Client // DESIGNATION Labs
Industry // Wearable health technology
Project // iOS heart health application
Role // UX Designer & Researcher
Time // 3-week sprint


Pulseband is a hypothetical wearable device designed to monitor and promote a healthy heart. Equipped with blood pressure, blood oxygen saturation, and heart activity measuring capabilities, Pulseband straddles the divide between a fitness wearable and medical device. The device is oriented towards older users who are at risk or living with heart conditions. Our 3-person team (2 UX and a UI designer) was tasked with developing an iOS companion application. 


We started with an exploratory research plan, developed interview guides, and created proto-personas to determine the groups of users we would target. Our team conducted, tagged, and analyzed 18 user interviews. Interviewees fell into categories such as: at-risk, has heart condition, caretakers, and medical professionals.

I also did an in-depth competitive analysis of existing heart-related medical devices, fitness wearables, and relevant companion apps. This analysis helped us determine where we wanted Pulseband to fit on the spectrum between a fitness tool and a medical device.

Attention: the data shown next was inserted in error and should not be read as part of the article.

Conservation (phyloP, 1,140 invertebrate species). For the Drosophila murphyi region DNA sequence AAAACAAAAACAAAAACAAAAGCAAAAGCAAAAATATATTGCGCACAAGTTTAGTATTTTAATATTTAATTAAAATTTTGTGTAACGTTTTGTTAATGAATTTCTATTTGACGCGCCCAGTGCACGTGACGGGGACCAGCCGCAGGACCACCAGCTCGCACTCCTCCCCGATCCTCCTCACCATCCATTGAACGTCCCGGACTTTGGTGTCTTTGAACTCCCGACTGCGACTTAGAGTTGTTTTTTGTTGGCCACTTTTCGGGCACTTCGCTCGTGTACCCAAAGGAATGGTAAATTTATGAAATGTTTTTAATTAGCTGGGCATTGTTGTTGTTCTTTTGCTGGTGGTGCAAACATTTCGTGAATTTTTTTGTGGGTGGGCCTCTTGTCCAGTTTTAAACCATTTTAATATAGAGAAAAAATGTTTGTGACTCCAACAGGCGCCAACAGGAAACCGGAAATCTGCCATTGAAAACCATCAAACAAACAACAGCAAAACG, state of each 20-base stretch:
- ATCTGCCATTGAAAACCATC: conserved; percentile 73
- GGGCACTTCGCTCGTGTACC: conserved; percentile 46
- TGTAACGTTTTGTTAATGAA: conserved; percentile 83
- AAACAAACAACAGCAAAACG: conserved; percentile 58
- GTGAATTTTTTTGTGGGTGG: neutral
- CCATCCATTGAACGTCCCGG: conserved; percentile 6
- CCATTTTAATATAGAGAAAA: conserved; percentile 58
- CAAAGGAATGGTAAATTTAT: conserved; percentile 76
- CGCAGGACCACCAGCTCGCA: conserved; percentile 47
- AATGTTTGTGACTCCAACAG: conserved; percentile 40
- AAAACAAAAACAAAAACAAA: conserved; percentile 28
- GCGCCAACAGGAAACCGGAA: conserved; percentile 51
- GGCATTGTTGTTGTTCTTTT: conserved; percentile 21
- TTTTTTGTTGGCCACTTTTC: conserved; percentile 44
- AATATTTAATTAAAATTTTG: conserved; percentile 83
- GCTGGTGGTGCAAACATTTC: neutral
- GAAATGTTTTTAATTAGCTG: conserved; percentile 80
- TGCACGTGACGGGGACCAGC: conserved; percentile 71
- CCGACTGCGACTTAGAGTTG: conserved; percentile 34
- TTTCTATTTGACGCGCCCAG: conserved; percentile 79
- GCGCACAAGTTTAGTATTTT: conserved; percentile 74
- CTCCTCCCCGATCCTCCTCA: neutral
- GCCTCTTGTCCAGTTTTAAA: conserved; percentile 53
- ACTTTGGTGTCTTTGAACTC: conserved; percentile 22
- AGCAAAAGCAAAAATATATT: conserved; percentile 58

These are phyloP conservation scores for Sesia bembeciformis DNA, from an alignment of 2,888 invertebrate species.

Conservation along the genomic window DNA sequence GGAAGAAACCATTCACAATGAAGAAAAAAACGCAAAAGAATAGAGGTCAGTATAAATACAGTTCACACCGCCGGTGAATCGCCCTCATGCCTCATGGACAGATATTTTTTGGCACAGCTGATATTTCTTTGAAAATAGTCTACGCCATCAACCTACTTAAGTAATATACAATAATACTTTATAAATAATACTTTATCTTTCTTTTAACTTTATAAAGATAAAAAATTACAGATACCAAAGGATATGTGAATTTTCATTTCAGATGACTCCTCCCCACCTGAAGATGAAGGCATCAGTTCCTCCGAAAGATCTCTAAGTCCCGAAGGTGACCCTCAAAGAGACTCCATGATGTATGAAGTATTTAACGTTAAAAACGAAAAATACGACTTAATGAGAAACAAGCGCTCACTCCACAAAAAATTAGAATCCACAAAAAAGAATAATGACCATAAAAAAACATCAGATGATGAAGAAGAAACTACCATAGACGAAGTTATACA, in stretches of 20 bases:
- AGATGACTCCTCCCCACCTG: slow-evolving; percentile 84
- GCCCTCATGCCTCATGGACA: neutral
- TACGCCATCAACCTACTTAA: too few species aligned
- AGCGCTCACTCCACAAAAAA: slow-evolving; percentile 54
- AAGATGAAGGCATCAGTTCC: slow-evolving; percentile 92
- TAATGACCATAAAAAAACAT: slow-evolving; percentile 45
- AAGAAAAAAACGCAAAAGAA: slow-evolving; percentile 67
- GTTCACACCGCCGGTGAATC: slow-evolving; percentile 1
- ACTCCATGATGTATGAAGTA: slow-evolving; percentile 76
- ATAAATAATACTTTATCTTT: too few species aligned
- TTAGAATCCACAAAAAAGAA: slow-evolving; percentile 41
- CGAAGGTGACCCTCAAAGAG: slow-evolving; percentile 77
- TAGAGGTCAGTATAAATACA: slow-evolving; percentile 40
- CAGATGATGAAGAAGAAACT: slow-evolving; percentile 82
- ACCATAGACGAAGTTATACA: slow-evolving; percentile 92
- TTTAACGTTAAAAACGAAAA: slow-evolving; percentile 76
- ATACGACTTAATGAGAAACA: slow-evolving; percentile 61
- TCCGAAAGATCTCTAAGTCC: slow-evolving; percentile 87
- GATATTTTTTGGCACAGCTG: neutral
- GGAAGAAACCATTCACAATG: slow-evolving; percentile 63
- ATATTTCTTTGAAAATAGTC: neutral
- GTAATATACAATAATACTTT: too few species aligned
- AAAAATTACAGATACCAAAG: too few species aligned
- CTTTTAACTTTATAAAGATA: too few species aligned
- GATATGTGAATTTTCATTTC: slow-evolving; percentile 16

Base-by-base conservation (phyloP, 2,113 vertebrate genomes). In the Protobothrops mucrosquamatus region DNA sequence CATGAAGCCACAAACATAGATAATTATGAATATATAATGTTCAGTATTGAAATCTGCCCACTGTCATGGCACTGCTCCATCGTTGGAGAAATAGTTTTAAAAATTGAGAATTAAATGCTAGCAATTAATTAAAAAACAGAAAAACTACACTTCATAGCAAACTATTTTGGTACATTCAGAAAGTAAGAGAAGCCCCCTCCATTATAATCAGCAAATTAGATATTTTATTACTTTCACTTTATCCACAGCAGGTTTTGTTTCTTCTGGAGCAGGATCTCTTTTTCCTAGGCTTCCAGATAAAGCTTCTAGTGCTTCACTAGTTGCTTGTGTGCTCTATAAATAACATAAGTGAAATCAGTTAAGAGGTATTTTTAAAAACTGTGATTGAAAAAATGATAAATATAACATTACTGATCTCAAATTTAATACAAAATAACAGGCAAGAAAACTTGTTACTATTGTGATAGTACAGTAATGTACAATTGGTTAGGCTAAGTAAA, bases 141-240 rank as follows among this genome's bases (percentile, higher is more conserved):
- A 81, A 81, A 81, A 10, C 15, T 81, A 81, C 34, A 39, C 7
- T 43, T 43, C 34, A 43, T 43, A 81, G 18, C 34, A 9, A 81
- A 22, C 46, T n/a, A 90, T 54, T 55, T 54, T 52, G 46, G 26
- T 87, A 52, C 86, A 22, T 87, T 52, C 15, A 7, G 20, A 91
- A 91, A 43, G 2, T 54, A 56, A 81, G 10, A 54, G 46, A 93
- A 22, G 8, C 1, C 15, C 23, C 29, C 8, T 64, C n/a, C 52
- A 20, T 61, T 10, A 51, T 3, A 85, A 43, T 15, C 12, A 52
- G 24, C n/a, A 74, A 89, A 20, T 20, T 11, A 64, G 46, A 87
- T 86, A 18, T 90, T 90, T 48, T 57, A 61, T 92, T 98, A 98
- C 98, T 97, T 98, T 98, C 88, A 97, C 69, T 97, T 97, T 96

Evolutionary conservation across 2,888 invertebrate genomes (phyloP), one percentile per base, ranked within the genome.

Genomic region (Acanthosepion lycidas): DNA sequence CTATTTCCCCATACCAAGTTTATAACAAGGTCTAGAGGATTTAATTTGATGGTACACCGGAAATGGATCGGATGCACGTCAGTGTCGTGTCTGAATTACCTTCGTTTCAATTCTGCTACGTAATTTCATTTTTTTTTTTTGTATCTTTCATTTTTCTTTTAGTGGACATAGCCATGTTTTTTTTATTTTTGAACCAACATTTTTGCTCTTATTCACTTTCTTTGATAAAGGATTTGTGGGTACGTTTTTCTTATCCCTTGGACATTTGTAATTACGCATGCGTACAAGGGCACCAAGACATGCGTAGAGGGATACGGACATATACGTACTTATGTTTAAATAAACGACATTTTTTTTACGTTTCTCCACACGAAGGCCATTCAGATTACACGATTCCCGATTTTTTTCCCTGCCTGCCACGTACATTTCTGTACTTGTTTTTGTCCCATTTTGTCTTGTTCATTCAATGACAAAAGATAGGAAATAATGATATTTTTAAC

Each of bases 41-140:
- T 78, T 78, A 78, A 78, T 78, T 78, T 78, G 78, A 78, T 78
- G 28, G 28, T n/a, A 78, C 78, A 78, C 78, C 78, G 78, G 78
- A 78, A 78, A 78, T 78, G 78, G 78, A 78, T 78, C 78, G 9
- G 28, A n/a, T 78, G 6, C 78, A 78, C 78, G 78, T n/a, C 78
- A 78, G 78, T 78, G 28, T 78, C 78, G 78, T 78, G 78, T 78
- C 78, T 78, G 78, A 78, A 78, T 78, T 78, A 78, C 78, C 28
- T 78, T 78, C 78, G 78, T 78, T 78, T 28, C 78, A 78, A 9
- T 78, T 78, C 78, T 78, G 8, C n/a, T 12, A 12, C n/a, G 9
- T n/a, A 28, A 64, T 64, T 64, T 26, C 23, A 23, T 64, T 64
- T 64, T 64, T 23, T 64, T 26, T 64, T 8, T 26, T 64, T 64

From user data, we determined that Pulseband needed to:

  • Give users “one less thing to worry about
  • Be so easily understandable that each screen can be understood in 3-seconds
  • All data should included recommended actions

We distilled our data into user personas that captured the range of motivations, mental models, and behaviors we encountered in interviewees. These personas came alive in our discussions of app features and user experiences.


User scenarios and flows proved to be the cornerstone of our UX process. We storyboarded out nine true-to-life scenarios. These flows were translated into core functionalities, and then were built into an application map. 

Paper prototyping allowed us to quickly ideate and refine our app map. I utilized POP to create screen flows, enabling us to make decisions around navigation, data representation, and interface patterns. 

Along the way we kept our design principles of less worry, understandable, and actionable in mind. 


Using AxureRP, our team created over 95 screen wireframes of key tasks such as onboarding, emergency response, data visualization, goal setting, and more. 

Based on user feedback, I iterated on these screens and worked to clarify issues around data navigation and user flow. 

Our team also created a product roadmap for the development of future functionalities.